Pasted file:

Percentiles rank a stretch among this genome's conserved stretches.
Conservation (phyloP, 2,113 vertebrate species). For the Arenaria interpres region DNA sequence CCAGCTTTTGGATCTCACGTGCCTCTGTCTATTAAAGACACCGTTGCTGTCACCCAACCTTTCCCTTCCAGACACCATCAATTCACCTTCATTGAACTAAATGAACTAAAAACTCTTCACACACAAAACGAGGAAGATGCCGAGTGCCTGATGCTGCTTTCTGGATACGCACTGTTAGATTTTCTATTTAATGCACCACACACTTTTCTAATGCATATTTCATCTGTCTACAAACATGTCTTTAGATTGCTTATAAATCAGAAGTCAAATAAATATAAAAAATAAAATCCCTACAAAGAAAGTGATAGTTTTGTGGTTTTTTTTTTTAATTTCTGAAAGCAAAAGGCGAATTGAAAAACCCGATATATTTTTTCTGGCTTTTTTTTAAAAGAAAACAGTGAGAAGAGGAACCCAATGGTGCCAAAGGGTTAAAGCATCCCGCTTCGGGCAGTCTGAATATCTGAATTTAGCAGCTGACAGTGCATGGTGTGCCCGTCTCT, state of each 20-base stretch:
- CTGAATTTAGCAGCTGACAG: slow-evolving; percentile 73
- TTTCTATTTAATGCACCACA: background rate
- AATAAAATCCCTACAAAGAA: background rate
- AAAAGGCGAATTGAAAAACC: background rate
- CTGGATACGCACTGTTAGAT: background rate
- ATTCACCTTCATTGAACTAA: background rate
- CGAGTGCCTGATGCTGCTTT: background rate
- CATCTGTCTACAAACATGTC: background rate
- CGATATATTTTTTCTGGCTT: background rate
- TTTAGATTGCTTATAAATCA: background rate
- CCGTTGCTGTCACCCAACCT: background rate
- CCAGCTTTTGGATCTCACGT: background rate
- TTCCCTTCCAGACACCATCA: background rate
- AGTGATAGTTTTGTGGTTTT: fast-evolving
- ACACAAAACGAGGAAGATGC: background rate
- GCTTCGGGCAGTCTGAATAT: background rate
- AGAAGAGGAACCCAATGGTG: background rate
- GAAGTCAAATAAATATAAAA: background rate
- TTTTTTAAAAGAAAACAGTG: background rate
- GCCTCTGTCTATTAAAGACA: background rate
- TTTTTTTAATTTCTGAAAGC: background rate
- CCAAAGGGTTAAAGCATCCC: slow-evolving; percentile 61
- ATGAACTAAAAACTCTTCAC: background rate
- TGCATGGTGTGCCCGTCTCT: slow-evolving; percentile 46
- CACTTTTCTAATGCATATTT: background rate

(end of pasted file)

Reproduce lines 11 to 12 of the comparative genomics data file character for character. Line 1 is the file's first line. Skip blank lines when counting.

- CGATATATTTTTTCTGGCTT: background rate
- TTTAGATTGCTTATAAATCA: background rate